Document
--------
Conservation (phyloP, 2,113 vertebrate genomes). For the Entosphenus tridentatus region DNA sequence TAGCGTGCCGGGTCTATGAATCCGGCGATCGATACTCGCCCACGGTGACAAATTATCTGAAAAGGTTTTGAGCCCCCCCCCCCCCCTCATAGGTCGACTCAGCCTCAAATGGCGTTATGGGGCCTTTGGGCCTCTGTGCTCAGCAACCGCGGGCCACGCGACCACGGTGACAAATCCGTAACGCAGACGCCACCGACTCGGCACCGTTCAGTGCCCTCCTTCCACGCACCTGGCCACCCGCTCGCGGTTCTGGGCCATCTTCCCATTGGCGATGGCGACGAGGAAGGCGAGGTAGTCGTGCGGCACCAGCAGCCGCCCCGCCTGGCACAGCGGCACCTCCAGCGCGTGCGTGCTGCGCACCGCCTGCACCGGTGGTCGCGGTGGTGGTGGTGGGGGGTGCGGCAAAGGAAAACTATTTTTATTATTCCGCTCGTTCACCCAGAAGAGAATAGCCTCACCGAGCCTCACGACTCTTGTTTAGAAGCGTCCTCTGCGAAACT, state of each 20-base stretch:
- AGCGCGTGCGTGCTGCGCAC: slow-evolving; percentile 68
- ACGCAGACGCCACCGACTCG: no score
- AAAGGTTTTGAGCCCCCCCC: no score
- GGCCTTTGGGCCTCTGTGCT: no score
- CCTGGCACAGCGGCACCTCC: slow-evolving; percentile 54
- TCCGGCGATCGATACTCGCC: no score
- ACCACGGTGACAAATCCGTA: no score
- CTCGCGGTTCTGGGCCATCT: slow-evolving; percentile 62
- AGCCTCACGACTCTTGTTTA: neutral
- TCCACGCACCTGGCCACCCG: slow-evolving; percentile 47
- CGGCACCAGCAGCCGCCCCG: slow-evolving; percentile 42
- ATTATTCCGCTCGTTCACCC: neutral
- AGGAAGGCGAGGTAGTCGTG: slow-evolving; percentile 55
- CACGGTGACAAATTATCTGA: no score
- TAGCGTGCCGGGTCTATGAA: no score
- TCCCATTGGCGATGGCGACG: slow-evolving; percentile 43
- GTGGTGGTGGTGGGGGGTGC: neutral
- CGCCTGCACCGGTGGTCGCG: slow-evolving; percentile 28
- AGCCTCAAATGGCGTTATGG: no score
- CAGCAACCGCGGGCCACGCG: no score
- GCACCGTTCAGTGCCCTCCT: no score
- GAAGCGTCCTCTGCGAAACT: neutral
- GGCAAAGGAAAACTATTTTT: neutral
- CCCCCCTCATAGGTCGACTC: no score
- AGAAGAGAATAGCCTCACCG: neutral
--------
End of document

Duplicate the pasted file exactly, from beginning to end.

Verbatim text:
Conservation (phyloP, 2,113 vertebrate genomes). For the Entosphenus tridentatus region DNA sequence TAGCGTGCCGGGTCTATGAATCCGGCGATCGATACTCGCCCACGGTGACAAATTATCTGAAAAGGTTTTGAGCCCCCCCCCCCCCCTCATAGGTCGACTCAGCCTCAAATGGCGTTATGGGGCCTTTGGGCCTCTGTGCTCAGCAACCGCGGGCCACGCGACCACGGTGACAAATCCGTAACGCAGACGCCACCGACTCGGCACCGTTCAGTGCCCTCCTTCCACGCACCTGGCCACCCGCTCGCGGTTCTGGGCCATCTTCCCATTGGCGATGGCGACGAGGAAGGCGAGGTAGTCGTGCGGCACCAGCAGCCGCCCCGCCTGGCACAGCGGCACCTCCAGCGCGTGCGTGCTGCGCACCGCCTGCACCGGTGGTCGCGGTGGTGGTGGTGGGGGGTGCGGCAAAGGAAAACTATTTTTATTATTCCGCTCGTTCACCCAGAAGAGAATAGCCTCACCGAGCCTCACGACTCTTGTTTAGAAGCGTCCTCTGCGAAACT, state of each 20-base stretch:
- AGCGCGTGCGTGCTGCGCAC: slow-evolving; percentile 68
- ACGCAGACGCCACCGACTCG: no score
- AAAGGTTTTGAGCCCCCCCC: no score
- GGCCTTTGGGCCTCTGTGCT: no score
- CCTGGCACAGCGGCACCTCC: slow-evolving; percentile 54
- TCCGGCGATCGATACTCGCC: no score
- ACCACGGTGACAAATCCGTA: no score
- CTCGCGGTTCTGGGCCATCT: slow-evolving; percentile 62
- AGCCTCACGACTCTTGTTTA: neutral
- TCCACGCACCTGGCCACCCG: slow-evolving; percentile 47
- CGGCACCAGCAGCCGCCCCG: slow-evolving; percentile 42
- ATTATTCCGCTCGTTCACCC: neutral
- AGGAAGGCGAGGTAGTCGTG: slow-evolving; percentile 55
- CACGGTGACAAATTATCTGA: no score
- TAGCGTGCCGGGTCTATGAA: no score
- TCCCATTGGCGATGGCGACG: slow-evolving; percentile 43
- GTGGTGGTGGTGGGGGGTGC: neutral
- CGCCTGCACCGGTGGTCGCG: slow-evolving; percentile 28
- AGCCTCAAATGGCGTTATGG: no score
- CAGCAACCGCGGGCCACGCG: no score
- GCACCGTTCAGTGCCCTCCT: no score
- GAAGCGTCCTCTGCGAAACT: neutral
- GGCAAAGGAAAACTATTTTT: neutral
- CCCCCCTCATAGGTCGACTC: no score
- AGAAGAGAATAGCCTCACCG: neutral